Kristin: So, we shouldn’t be having sex like porn stars?

Yana: Not all porn is created equal and the most accessible, the most mainstream is the stuff you see on PornHub. And a lot ofFullSizeRender (77) people are learning about sexual pleasure from porn or Google and in all that, no one is talking. It’s not real: no one falls off the bed, no one needs a break, no one’s ever too tired so nothing happens. But the biggest problem is, [the actors] don’t talk about sex, but they look like they’re having good sex.

Kristin: What does good porn look like?

Yana: When I was interning at Good Vibrations [sex shop] in San Francisco, we had to have a porn education. A big part of the education was reviewing porn so we could carry it — making sure it’s not violent toward women or racially fetishizing someone, things like that. I can watch porn with a critical eye.

My favorite porn director is Erika Lust, but there’s also the Feminist Porn Awards, which chooses some pretty good stuff. What you’re looking for is transparency. Good porn will have interviews with the actors, who will have a say in which acts they will perform.

Kristin: Any advice for people new to watching people get it on?

Yana: You need to go through all the emotions of gross, embarrassment and finally this is cool. Watching porn is private and you should feel free to experience all the emotions that come with it without being worried about what you look like.

Kristin: How did you get into this line of work?

Yana: I feel like this has been a circular journey for me. I got interested in sex education long ago when I took a youth sexual education class at Hampshire College. But most of the reason of it is because of my personal sexual experiences as a teen — they weren’t super-positive. It motivated me to say, Wait. I would see my female friends get coerced into doing things or slut-shamed for not doing things. There wasn’t any communication. There wasn’t any consent. … I didn’t see the sexual education I needed available to me or my peers, so I thought I’d figure it out.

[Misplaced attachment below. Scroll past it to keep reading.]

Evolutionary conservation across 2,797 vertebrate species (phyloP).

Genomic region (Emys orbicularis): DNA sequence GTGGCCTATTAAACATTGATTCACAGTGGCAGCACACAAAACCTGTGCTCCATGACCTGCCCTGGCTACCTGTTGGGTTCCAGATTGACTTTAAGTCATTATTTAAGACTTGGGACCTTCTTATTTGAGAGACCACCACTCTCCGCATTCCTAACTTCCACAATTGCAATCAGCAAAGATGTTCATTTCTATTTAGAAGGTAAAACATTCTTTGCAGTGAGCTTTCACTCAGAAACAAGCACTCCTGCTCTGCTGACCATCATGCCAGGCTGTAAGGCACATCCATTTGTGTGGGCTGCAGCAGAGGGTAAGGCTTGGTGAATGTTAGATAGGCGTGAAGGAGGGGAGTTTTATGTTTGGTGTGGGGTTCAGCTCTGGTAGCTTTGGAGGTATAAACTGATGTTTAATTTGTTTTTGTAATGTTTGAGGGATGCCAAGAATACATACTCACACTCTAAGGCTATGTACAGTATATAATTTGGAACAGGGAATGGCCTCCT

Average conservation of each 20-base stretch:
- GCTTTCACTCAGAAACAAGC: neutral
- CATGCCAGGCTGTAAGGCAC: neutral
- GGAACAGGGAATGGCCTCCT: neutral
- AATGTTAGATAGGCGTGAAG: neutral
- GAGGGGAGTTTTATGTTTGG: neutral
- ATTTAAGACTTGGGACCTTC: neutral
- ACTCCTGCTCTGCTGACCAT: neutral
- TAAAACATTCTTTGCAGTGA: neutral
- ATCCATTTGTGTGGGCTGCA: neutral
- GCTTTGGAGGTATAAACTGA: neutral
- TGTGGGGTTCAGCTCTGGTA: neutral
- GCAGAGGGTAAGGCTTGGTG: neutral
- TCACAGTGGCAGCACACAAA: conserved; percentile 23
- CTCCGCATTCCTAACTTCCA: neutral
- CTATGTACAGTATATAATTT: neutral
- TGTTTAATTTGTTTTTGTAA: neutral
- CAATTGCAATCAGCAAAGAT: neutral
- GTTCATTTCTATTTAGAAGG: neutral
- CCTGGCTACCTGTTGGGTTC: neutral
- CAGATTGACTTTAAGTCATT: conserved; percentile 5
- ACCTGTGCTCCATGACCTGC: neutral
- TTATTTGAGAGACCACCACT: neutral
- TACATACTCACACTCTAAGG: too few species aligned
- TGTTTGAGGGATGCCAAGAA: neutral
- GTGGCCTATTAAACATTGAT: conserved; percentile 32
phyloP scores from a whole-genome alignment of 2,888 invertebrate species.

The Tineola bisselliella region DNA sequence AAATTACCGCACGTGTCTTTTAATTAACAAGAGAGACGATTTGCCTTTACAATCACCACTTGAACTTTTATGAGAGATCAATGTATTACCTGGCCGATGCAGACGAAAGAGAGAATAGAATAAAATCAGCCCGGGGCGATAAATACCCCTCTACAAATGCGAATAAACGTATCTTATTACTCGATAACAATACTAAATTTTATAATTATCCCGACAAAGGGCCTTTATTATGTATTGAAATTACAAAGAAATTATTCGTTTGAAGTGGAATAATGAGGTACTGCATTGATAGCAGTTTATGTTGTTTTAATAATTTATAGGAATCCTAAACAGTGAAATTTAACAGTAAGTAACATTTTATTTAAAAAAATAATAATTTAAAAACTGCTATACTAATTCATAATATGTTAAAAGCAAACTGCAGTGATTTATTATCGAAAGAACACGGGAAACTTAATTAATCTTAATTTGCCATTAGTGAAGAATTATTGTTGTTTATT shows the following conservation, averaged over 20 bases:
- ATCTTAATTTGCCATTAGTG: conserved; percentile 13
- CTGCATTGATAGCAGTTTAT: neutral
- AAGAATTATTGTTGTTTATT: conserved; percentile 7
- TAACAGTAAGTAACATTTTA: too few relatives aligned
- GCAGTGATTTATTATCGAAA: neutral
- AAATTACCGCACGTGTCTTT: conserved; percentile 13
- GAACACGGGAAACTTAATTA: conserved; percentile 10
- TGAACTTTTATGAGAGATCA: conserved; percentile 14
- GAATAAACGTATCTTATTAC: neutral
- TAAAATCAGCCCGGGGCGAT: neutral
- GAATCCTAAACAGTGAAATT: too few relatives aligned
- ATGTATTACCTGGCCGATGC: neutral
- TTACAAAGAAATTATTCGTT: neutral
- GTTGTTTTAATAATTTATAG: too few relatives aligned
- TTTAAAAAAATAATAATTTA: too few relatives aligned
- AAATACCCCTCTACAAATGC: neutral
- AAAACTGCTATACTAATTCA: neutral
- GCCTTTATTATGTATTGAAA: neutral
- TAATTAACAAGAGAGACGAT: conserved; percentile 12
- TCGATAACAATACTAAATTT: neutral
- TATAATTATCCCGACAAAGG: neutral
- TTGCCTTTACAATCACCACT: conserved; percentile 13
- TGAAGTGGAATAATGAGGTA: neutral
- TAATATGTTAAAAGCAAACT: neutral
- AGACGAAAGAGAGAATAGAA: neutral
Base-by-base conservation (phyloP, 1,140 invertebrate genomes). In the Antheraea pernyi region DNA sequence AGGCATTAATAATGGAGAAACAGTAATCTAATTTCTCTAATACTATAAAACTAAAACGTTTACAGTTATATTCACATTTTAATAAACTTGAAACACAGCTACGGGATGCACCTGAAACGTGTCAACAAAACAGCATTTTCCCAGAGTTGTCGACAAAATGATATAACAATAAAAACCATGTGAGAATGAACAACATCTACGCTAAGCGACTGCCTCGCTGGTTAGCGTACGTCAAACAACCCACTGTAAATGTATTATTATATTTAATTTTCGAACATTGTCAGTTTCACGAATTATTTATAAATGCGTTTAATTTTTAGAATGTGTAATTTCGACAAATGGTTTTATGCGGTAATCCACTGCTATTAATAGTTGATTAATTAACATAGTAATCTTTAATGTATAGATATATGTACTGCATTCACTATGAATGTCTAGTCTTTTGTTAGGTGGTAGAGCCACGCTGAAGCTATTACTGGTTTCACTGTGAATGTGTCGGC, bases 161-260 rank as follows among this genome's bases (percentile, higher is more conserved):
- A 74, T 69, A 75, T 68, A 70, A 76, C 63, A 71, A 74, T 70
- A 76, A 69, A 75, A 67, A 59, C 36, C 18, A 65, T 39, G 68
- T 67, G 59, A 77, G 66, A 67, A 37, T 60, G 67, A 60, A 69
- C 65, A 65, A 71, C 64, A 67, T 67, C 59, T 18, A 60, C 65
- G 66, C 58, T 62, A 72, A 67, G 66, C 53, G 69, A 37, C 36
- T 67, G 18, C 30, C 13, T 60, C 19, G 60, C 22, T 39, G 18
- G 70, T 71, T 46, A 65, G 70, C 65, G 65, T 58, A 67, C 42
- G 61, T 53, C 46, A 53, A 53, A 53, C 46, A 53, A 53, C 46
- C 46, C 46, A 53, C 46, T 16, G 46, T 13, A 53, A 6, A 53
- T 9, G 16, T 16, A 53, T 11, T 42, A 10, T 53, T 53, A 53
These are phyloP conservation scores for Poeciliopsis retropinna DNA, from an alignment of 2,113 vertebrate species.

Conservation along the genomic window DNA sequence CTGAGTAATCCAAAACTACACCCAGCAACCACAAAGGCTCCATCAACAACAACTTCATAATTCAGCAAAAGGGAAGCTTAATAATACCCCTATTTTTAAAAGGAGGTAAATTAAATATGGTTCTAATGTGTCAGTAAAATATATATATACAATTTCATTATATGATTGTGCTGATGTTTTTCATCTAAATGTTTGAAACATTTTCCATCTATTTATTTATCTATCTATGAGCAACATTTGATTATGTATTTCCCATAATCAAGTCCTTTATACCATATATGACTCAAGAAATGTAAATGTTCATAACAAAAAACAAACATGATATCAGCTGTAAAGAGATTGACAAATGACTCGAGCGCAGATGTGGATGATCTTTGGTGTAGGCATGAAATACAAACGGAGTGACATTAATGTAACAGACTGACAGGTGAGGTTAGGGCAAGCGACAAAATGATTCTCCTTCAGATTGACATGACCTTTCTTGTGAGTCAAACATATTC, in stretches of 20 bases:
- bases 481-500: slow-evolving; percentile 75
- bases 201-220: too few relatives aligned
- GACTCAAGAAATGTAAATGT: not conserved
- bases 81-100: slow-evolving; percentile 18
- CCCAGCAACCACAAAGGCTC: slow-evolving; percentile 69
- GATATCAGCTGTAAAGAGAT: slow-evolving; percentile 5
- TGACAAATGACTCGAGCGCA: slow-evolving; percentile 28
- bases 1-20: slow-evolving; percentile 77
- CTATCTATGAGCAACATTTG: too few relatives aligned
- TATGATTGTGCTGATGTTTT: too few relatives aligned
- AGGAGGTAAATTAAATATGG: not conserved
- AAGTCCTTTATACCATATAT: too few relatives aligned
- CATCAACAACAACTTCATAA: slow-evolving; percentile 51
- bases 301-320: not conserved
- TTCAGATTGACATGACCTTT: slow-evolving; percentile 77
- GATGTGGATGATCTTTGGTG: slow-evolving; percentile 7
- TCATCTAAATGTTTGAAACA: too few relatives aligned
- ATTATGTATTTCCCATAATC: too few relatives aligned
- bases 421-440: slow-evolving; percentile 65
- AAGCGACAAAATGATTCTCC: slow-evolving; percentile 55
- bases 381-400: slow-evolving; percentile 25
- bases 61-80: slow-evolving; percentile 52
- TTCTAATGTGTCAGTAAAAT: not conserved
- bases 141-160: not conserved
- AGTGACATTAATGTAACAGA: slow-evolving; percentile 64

Kristin: How did you do that?

Yana: At first that meant getting on the bus and spending half a day going to Tapestry Health [in Northampton] with my friends and loading up on free condoms — and getting ice cream. I’d go back to campus and hand them out to my peers. I became known as the condom lady, the person everyone would come to to get sexual advice.

One day someone said to me, “You should do this for a living. You could be like Dr. Ruth.” And I thought, ‘Yeah right. People don’t get to do this for a living.”

Kristin: But here you are doing it for a living.

Yana: I work my ass off. We both do. Patrick and I work 50 hours a week, easy.

Patrick Macdonald: It’s why the office is the biggest room in our house — bigger than our bedroom, bigger than our living room.

Yana: I’ve been to Bennington, Smith, Brandeis, Simmons, UMass, and Amherst high school in the last year.

Kristin: How did you land the V-Spot sex-advice column with the Advocate?

Yana: People ask me, “How did you get to do this,” and I tell them, I asked. If you don’t say what you want, you’re unlikely to get it — that’s true with sex, too. I cold called the Advocate. I sent an email to the editor about what I like to write about, all these things I could write about, and at the end I closed with “ultimately I’d love to write a sex column.”